Note that in the same text they mention you can obtain a proprietary license from them. This is probably part of their business model.

The reason why this is the case, but not in general for GPL programs (like text editors, browsers etc.) is explained in the GPL FAQ, linked in Phillip's answer. The key is whether the program copies part of itself into the output.

Some GPL programs, such as GNU bison and GCC, copy parts of themselves into the output, but their output isn't GPL licensed, because they provide an exception in their license.

This isn't some weird GPL thing; even proprietary programs offer similar exceptions. For example, Microsoft Office has a license exception on their document templates, so that the templates remain under Microsoft's copyright, but you can use them to create your own documents under relatively free terms (e.g. you can't "create obscene or scandalous works").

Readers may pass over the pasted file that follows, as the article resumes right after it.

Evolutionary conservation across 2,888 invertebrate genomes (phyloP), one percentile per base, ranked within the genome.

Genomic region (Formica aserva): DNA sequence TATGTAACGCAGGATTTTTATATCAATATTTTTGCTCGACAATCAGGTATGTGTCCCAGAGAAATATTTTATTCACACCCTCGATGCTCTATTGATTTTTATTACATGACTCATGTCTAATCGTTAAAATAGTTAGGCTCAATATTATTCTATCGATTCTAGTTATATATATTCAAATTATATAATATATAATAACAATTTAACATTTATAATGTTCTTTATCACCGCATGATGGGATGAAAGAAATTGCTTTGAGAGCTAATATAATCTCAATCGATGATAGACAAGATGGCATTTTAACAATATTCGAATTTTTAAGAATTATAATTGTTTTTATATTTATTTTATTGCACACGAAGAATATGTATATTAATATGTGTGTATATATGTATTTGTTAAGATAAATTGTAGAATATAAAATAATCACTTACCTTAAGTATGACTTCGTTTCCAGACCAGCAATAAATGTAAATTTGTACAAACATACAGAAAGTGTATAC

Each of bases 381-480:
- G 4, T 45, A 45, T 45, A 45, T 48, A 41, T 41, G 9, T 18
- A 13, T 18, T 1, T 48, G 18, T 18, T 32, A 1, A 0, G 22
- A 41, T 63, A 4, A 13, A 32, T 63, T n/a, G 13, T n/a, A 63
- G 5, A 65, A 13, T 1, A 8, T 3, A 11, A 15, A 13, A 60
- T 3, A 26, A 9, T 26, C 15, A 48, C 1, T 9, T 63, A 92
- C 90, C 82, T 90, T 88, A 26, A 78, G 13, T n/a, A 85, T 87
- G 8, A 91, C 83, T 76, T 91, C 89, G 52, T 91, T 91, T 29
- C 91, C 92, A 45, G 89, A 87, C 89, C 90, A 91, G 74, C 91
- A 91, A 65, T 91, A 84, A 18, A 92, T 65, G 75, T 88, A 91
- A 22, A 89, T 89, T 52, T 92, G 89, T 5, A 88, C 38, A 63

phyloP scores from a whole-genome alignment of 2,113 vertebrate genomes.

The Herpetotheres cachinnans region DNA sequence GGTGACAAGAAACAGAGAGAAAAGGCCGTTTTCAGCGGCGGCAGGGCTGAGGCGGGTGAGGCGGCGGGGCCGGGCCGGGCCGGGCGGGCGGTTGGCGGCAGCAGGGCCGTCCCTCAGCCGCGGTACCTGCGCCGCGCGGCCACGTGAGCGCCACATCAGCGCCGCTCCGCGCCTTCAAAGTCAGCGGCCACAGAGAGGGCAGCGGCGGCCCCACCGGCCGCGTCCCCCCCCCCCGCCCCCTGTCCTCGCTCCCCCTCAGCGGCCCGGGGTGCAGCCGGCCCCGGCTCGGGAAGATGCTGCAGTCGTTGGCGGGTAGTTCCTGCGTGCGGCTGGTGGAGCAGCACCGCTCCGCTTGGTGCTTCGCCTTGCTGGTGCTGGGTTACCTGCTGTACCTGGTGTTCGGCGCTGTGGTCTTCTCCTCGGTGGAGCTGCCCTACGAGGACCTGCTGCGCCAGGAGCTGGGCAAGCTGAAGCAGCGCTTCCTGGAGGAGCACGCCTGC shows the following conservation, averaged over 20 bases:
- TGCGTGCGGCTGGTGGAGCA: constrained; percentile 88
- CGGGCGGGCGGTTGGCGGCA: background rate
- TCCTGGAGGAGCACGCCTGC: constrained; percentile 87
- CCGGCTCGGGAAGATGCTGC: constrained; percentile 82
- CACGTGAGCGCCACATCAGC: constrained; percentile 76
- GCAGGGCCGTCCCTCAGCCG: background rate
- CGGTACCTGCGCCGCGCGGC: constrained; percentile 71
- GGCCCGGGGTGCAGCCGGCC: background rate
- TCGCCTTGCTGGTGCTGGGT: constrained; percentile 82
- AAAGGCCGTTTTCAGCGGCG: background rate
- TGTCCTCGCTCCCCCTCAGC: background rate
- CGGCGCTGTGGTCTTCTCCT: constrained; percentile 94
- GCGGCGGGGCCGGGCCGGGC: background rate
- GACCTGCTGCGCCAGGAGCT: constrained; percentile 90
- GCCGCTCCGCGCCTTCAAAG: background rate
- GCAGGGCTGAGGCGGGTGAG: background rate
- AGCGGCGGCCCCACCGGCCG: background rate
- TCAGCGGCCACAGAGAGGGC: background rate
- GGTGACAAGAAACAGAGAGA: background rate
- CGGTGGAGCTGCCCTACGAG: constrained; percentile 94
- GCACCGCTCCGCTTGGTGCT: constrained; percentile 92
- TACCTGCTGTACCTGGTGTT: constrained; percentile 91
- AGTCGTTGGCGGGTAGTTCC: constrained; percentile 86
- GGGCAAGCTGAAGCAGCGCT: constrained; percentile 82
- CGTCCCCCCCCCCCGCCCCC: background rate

• Why the downvotes? This is the right answer! – RubberDuck Feb 15 '16 at 3:29
  • a) it was a mistake. b) it's the right practical answer to the gsoap question, but a trifle misleading about the principle of the situation. – bmargulies Feb 15 '16 at 3:32
  • "The key is whether the program copies part of itself into the output." is all you need to know. ++ – RubberDuck Feb 15 '16 at 3:35
  • @bmargulies I'm not familiar with gSOAP but I assume that quote from their website is truthful, that the generated code is also GPL, and the only way that could be possible is if GPL-licensed material is copied into the output. Do you have reason to doubt this? You state in your answer that the runtime component is GPL, but this neither proves nor disproves whether the generated code is also GPL. – congusbongus Feb 15 '16 at 3:57
  • In the project I would like to use unlicense, I didn't put any gSOAP material neither tools nor generated files. The links with gSOAP is the makefile that invoke gSOAP generators, the include reference and the libary linking. Like this I was wondering if someone use a GPL gSOAP distribution output will be GPL and if someone elese use the gSOAP Commercial license the output will be with the same license. – mpromonet Feb 15 '16 at 7:51